But if you have the money to spare, why not?
A $10K bike will absolutely fly, even with me riding it. And it will look great. And it will start conversations and draw admiring glances. Well so you hope, I guess. But the law of diminishing returns applies to bike hardware, big time. That last extra $1K you spend gets you maybe 0.5% more performance. And the preceding additional $5K got you 2%. If that.
Well 2% extra oomph is still worth having, isn't it? You'll win with that, surely? Well, it depends. A $4K bike - or even a $2K one - will be almost as well built and reliable as a $10K one. Sure there will be differences, a top-name brand may indeed be better put together and will most likely weigh less and slip through the air easier, but the differences aren't as major as the marketers and magazine reviewers would like you to think.
A human bieing pedalling a chain driven bike is very efficient anyway and there is little to be gained from the transmission alone. And a triangular frame of any material is stiff by design, so any stiffness (and concomitant power transmission) gains are tiny. And if you think that crank stiffness really matters then you are doing too much time in the gym or are a track sprinter, or both.
You may get some aerodynamic gains - but these don't really matter below 30km/h and only pay off significantly over 40km/h. But even these gains don't really matter unless you are in a solo break, time-trialling or fronting the bunch over long distances. If you are drafting then the savings are non-existent to vanishingly small. But if you are a solo-break kinda rider, especially one with a big personal frontal area, then it may matter; if only to give you more confidence and motivation to stay out there and fry.
You will get some comfort gains, perhaps, or improvements in feel, and maybe - just maybe - better handling from a more expensive bike. But all bike designers know how to make a bike handle, it's not really a black art. And handling will vary with your personal setup and skill in shifting your weight around on the move. So a cheaper bike will likely as not perform much the same as a top-spec one. You may notice a difference when you swap from bike to bike but whether it helps you in a race is debatable. It may all be in the mind.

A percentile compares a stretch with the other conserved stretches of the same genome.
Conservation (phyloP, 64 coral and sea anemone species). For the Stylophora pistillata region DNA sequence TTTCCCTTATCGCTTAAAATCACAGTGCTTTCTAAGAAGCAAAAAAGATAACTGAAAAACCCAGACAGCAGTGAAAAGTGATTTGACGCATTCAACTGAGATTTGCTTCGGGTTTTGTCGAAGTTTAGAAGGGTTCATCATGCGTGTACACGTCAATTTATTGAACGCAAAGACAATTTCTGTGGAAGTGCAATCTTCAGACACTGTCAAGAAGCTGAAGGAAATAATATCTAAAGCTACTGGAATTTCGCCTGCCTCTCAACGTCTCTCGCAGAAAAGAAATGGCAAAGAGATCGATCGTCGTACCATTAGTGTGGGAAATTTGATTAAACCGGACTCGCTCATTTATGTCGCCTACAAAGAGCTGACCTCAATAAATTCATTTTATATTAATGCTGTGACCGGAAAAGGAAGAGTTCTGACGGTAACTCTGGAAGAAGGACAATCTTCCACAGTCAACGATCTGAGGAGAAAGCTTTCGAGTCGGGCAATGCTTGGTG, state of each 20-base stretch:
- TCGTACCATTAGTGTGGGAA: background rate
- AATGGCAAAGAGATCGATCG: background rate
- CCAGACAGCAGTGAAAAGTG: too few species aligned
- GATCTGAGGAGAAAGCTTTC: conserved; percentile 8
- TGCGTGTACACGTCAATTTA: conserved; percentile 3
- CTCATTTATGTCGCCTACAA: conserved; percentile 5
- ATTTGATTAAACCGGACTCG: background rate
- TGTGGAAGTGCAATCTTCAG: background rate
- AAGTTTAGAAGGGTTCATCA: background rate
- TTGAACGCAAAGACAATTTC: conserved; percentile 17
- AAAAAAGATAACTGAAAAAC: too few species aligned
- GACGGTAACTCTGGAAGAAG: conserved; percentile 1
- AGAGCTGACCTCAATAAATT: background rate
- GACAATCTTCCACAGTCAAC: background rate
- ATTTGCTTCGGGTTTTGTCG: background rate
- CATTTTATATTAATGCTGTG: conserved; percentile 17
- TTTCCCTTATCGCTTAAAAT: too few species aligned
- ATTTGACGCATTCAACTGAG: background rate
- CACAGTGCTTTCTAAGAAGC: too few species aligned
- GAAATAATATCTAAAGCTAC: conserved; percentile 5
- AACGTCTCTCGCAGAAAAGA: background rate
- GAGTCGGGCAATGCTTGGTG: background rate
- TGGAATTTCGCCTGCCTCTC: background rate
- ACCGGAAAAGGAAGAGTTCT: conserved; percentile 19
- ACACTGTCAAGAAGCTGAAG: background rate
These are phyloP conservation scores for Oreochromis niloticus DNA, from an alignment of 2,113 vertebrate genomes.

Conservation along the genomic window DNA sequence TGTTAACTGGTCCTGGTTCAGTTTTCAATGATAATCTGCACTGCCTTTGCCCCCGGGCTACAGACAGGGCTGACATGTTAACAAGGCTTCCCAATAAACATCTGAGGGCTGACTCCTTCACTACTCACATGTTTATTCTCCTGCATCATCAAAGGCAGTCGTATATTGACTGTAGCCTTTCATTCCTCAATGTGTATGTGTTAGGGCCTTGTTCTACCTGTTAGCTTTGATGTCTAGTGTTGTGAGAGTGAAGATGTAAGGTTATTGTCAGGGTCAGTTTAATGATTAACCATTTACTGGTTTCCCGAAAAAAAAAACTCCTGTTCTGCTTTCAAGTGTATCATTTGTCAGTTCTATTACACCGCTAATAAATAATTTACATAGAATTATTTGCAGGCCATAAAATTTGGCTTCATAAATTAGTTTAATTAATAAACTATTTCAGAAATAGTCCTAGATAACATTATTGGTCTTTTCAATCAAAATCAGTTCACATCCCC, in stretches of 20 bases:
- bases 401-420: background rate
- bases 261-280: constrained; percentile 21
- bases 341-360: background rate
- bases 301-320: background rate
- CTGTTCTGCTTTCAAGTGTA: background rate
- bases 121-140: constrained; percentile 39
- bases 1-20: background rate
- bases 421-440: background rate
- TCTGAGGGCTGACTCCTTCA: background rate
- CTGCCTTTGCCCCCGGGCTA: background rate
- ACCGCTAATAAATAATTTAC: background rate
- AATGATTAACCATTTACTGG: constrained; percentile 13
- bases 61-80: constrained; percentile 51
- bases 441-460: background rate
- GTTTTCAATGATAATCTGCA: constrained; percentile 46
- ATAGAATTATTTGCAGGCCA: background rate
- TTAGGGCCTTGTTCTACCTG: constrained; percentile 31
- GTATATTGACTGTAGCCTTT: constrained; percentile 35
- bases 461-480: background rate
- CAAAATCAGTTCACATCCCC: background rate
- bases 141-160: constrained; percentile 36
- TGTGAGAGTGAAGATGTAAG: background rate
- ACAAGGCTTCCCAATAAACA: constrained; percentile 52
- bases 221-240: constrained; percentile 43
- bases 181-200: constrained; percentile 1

Mind you, I can't talk: I spent $5K on a Look carbon bike in 1990. That was a lot back then and I thought it would revitalise my racing and training. It was a motivational aid, if you will, and it worked for a while. Until it just became another bike. And then I swapped the groupset to my favourite steel-framed ctit bike and hung the carbon frame up for a while. Mind you, unlike most of my other bikes - and especially the steel ones (all rusted out or sold on) - it's still in my hands and rideable. And it remains light and fast. So it wasn't a bad investment, really.
But did I need to spend top dollar? No. My winningest bike was my first "race" bike, or first bike I raced anyway. It was steel and made in Japan. It was a Shogun. It had mid-spec Shimano components. It was around $700 new in the early '80s. It worked. It won. And as I went up the grades I ugraded from clinchers to tubulars (glue-ons or singles). It went faster still - and still won. But it really wasn't the bike, it was me.
I was motivated, racing was new and fresh to me and I liked winning. So I trained hard and raced even harder. Although I "upgraded" the bike many times (to Gitane, Colnago, Look and a semi-custom steel frame) and went as far as I could go in the local crit grades I never really did any better than I did on that relatively heavy, low-end Shogun.
And to be honest the biggest improvement I ever made to a bike was swapping from clinchers to tubulars. If you really want to go faster, invest in better wheels.
Now if spending big on a bike motivates you to train and race then so be it. Spend the money. You may not get the performance enhancement you expected but you may get a nicer bike that will last longer. And - most importantly - keep you cycling.